New Medical Malpractice Law Takes Effect

John P. Gismondi
January 8, 1997

At the end of this month, a new medical malpractice bill will take effect in Pennsylvania.

This legislation, known as Act 135 of 1996, represents the most significant change in the

medical malpractice field in the past twenty (20) years. Here is a summary of the major

provisions in the Act, as well as some comments on their impact.

Under the new law, the total coverage on each health care provider will remain at $1.2 million, but over the next four years, there will be a gradual increase in primary limits and a corresponding decrease in the CAT Fund layer of coverage. Eventually, by the year 2001, the primary coverage limits will be $500,000 and the CAT Fund layer of coverage will be $700,000.

The impact of these changes will be to shift more money — and therefore more control over settlements — toward the primary carriers and away from the CAT Fund.

However, the chances of winning an informed consent case will likely go down in light of other changes in the new law, primarily on the issue of causation. Previously, the plaintiff did not need to prove causation in an informed consent case; instead, the plaintiff only had to show that he was not provided with that information which a “prudent patient” would consider to be material before deciding to undergo a surgery. Now, however, the plaintiff will have to prove that the unmentioned information would have been a substantial factor in his initial decision to undergo the procedure.

The new law creates both a “cap” and a “floor” on the amount of punitive damages which can be awarded. On the high end, punitive damages cannot exceed twice the amount of compensatory damages, whereas on the low end, punitive damages cannot be less than $100,000, so long as the compensatory award was at least $100,000.

From a procedural standpoint, there are several changes affecting the way punitive damage cases will be handled. First, when a plaintiff files a Complaint containing a claim for punitive damages, the defendant has the right to move to strike that portion of the Complaint until the close of discovery, at which time the plaintiff can move to reinstate the claim by showing the judge that sufficient evidence to support a punitive claim has been developed in discovery. Second, only if the claim is reinstated will the plaintiff be entitled to discovery concerning the defendant’s net worth. Third, the trial of the case must be bifurcated, i.e., the punitive damage issue can be submitted to the jury only after plaintiff receives a favorable verdict on liability.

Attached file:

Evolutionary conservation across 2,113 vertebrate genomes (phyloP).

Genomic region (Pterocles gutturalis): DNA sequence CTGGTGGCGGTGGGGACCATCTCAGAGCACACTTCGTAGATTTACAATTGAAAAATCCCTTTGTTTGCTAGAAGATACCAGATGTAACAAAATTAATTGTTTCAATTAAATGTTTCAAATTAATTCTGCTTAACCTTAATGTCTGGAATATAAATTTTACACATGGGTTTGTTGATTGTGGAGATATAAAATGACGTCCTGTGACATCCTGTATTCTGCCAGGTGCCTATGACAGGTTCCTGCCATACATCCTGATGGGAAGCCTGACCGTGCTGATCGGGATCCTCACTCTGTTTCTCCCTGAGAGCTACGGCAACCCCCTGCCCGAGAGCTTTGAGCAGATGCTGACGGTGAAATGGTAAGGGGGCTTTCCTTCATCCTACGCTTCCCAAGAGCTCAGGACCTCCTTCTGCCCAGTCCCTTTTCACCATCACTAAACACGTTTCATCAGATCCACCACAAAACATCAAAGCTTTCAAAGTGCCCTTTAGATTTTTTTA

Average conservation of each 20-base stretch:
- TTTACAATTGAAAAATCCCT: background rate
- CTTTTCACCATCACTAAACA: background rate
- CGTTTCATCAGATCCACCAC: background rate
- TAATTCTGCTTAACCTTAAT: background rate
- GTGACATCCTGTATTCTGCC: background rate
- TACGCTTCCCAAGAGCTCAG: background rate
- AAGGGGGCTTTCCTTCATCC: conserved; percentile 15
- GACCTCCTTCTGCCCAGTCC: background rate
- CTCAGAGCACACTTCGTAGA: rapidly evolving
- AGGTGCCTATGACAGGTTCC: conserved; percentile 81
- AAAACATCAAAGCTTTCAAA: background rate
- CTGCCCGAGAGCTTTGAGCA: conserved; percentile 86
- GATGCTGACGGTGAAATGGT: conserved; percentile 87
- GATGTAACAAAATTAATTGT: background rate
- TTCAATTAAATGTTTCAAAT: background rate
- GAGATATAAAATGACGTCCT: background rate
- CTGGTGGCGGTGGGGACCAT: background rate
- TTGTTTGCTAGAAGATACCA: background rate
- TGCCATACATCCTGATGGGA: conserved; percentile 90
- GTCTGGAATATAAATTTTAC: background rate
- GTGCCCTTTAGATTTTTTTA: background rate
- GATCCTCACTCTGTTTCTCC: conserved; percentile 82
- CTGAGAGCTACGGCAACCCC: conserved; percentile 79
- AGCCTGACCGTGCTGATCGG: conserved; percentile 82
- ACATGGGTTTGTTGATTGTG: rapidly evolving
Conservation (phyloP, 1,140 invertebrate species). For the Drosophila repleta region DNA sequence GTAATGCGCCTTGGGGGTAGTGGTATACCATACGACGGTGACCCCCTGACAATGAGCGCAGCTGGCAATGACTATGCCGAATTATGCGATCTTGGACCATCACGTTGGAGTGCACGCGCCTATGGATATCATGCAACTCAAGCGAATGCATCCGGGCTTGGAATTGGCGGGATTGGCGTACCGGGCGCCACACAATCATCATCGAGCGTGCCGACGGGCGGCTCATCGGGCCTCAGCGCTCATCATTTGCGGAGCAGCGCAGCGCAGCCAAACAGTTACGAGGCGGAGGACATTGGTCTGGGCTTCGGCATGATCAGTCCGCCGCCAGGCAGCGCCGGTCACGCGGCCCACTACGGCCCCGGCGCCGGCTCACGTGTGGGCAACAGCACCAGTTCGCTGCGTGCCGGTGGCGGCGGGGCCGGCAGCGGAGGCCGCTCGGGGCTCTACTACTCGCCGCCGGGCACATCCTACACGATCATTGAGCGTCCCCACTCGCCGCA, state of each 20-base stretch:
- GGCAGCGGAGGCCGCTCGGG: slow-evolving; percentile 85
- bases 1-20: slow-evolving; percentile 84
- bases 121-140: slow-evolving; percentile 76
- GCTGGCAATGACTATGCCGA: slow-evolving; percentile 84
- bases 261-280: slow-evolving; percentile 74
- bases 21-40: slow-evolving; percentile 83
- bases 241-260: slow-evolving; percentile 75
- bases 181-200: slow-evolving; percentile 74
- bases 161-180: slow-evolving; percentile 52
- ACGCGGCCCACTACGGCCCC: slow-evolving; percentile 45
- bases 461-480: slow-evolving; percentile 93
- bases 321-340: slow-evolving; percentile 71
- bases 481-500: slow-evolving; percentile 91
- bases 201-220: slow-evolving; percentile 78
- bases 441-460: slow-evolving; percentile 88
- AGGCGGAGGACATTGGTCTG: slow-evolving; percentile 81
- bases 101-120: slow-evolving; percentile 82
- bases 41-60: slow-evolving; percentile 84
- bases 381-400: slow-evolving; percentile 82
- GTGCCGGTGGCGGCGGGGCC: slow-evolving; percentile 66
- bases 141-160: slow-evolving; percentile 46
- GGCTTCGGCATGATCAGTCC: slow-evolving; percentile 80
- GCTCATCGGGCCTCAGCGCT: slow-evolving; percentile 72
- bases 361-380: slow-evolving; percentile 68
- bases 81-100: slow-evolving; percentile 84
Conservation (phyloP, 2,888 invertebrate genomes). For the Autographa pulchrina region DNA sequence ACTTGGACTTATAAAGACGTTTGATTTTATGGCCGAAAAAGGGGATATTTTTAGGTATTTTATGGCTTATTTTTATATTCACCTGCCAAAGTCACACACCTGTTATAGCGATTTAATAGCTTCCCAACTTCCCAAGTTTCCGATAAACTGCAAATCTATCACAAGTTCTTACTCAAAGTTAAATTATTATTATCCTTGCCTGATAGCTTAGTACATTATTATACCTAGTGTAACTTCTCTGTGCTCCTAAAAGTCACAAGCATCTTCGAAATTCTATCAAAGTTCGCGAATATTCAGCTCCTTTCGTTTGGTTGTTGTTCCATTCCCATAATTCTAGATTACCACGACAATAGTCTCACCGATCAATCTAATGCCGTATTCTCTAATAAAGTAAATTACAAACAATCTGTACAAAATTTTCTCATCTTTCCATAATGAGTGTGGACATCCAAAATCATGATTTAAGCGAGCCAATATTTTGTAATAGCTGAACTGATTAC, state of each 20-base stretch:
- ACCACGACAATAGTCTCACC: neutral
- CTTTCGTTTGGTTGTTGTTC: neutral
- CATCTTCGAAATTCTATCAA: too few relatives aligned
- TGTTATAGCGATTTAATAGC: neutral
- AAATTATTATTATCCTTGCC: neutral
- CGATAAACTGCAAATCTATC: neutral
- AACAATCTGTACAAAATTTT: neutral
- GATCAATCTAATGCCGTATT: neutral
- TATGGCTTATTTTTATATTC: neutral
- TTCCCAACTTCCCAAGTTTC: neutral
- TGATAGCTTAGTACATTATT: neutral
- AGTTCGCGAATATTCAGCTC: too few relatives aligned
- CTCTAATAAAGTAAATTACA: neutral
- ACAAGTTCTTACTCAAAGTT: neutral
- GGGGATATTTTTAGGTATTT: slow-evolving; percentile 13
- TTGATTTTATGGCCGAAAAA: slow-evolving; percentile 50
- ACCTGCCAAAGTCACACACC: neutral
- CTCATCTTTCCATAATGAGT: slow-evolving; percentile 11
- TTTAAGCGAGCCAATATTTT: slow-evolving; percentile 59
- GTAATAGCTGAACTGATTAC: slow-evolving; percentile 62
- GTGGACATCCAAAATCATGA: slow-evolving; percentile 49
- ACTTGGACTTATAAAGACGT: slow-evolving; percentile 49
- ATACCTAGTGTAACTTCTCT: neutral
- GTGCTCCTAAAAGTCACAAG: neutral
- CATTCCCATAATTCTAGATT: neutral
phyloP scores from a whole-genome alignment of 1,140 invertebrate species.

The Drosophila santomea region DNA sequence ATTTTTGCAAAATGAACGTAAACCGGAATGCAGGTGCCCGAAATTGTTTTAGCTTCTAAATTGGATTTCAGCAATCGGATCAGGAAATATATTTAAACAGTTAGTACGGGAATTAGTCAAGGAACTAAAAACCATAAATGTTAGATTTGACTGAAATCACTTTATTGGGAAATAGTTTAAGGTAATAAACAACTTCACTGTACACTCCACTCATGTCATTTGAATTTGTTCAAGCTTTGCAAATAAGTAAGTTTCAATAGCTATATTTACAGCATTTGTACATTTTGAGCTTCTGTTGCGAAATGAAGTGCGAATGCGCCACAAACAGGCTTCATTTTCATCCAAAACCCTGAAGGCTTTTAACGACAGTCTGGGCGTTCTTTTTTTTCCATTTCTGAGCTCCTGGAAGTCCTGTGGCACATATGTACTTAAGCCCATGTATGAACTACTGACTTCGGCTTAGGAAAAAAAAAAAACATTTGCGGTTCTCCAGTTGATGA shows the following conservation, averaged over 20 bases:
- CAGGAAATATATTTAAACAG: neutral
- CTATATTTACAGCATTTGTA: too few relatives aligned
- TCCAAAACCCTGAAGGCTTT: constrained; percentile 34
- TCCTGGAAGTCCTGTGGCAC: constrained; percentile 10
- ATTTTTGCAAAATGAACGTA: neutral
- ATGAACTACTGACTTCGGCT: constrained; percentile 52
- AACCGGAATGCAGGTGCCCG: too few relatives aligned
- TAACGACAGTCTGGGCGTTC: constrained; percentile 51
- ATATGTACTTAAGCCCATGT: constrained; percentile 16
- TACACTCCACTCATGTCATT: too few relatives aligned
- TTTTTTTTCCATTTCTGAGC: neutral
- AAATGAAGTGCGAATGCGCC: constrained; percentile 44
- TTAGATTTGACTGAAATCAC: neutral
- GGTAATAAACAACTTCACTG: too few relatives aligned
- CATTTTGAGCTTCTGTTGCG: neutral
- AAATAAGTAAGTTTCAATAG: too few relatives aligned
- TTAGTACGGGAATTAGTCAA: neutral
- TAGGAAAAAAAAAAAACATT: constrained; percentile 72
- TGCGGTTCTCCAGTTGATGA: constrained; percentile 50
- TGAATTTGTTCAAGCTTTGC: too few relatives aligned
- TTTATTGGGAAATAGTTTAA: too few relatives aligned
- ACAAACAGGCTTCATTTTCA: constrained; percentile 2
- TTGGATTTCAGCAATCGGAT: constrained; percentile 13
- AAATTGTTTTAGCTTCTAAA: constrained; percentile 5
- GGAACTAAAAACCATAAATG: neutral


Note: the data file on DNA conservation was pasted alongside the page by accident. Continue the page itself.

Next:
The impact of these procedure changes will be to slow down the pace of cases involving claims for punitive damages because a hearing will be necessary to re­instate the claim; discovery on financial net worth, which would normally be obtained during the regular discovery phase, will only be permissible once the claim has been reinstated at the close of regular discovery; and trial of the case will be bifurcated.

If a defendant wants to confirm that a plaintiff’s attorney has received a required report, they can file a motion with the court and seek a judge’s verification that the necessary report has been obtained. If the plaintiff’s counsel is found to have violated the certification requirement, the defense counsel may report the attorney to the Disciplinary Board.

Obviously, this certification provision is designed to “weed out” frivolous claims, and it should be successful to some extent in that regard.

Like certain other mandates in the new law, this item may be perceived by trial courts as an unwarranted invasion of their right to regulate their own dockets. For that reason, a provision such as this may be ripe for constitutional challenge, the argument being that only the Supreme Court, not the state legislature, has the right to impose mandatory discovery limits on court litigation. In any event, it is clear that the legislature is “sending a message,” that it wants to speed up the pace of medical malpractice litigation.

This again is a provision which may be regarded by the trial courts as an unwarranted invasion of their right to establish court schedules. As a practical matter, most courts already hold settlement conferences and pre-trial conferences, but they may not do so within the time frame set out in this new law.

If a defendant is dismissed from the case on the basis of the Affidavit of Non-Involvement, but it is subsequently discovered that the physician was involved in the care of the patient, the statute of limitations is tolled during that interim period.